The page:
Wanlass owned a patent for a single-phase run capacitor electrical motor and offered GE a license.  GE declined the license offer.  Wanlass tested a few GE products between 1977 and 1982 but found no infringement.  Wanlass did not test another GE product after 1982 until 1992.


The court says that constructive knowledge of the infringement may be imputed to the patentee even where he has no actual knowledge of the infringement if the activities of Def are sufficiently prevalent in the inventorfs field of endeavor.  The Fed Cir (majority opinion authored by Chief Judge Mayer and joined by Judge Michel) held that Wanlassfs claim was barred by laches since it was unreasonable for him to have conducted no investigations over a 10-year period to identify alleged infringers.


Judge Rader dissented the majority opinion, arguing that the majority opinion created a duty for the patent holder to police the market.  In 1986, GE changed to an allegedly infringing motor design and Wanlass did not discover it until 1992 and he filed a lawsuit against GE in 1995. The court found that Wanlass unreasonably delayed bringing suit although to the extent he had no way detect GE had changed to the infringing design (to discover a change would require Wanlass to disassemble appliances to access the motor and dismantle the motor to discover the internal changes).  Nonetheless, this court imposes on Wanlass (a small businessman and inventor) the costly and unreasonable burden of periodically checking and re-checking every product in this crowded market to detect infringement.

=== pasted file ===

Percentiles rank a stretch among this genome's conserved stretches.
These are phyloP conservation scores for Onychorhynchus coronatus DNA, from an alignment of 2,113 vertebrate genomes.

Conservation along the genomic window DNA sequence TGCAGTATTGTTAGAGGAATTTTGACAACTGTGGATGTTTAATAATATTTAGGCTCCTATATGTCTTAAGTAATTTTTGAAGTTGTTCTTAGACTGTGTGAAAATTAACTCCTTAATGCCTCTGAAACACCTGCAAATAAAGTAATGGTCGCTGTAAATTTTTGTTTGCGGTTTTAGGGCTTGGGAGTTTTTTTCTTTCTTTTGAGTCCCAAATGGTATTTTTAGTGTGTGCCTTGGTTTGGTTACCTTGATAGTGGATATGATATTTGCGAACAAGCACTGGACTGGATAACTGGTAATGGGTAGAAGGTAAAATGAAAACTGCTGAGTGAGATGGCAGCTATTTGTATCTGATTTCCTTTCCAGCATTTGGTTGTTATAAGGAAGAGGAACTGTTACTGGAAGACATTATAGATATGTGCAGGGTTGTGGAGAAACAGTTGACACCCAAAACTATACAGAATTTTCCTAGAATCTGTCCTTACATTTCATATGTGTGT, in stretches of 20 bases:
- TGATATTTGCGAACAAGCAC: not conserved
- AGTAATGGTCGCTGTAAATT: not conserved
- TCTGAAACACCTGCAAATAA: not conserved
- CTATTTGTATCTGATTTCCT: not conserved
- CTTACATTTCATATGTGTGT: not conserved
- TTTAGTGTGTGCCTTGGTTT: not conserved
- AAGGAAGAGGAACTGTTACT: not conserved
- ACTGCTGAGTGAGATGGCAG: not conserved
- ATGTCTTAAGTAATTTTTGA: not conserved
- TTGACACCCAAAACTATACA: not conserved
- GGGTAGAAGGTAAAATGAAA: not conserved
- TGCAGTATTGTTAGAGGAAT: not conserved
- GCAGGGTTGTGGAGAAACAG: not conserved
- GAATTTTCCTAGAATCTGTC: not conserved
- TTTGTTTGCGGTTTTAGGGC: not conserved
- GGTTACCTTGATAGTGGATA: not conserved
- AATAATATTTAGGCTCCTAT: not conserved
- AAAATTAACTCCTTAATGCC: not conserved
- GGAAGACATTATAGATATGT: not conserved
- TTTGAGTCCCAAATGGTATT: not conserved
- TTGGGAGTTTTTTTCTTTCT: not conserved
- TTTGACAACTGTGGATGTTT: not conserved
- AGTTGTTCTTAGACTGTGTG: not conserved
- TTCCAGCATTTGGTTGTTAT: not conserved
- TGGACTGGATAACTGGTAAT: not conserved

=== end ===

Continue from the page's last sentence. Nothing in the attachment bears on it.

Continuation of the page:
In Hall v. Aqua Queen Mfg (Fed Cir 1996), the accused devices were widely advertised in trade journals and at trade shows and Hall (patentee) himself was the head of a trade organization; he attended many of these shows and spoke with the management of the accused infringers.  In contrast, Wanlass had no indications of widespread infringement to raise his suspicions.  Because the majority opinion announces new legal rules and offers so little guidance, patentees can only look to the fact of this case.  c  For inventions like Wanlassfs, that have broad application, this new requirement is a significant burden.


Interestingly, only 10 days later, the Fed Cir had another occasion to address Mr. Wanlassfs failure to promptly sue a different Def.  In this case, Wanlass v. Fedders Corp (Fed Cir 1998) - Wanlass II, with virtually identical facts, the same panel of judges found that Wanlass did not have a duty to test the Fedders products.  Judge Michel wrote the majority opinion, joined by Judge Rader and Chief Judge Mayer dissented.  Chief Judge Mayer dissented arguing that it was unreasonable for the patentee not to investigate or test any potentially infringing products for a 10 year period.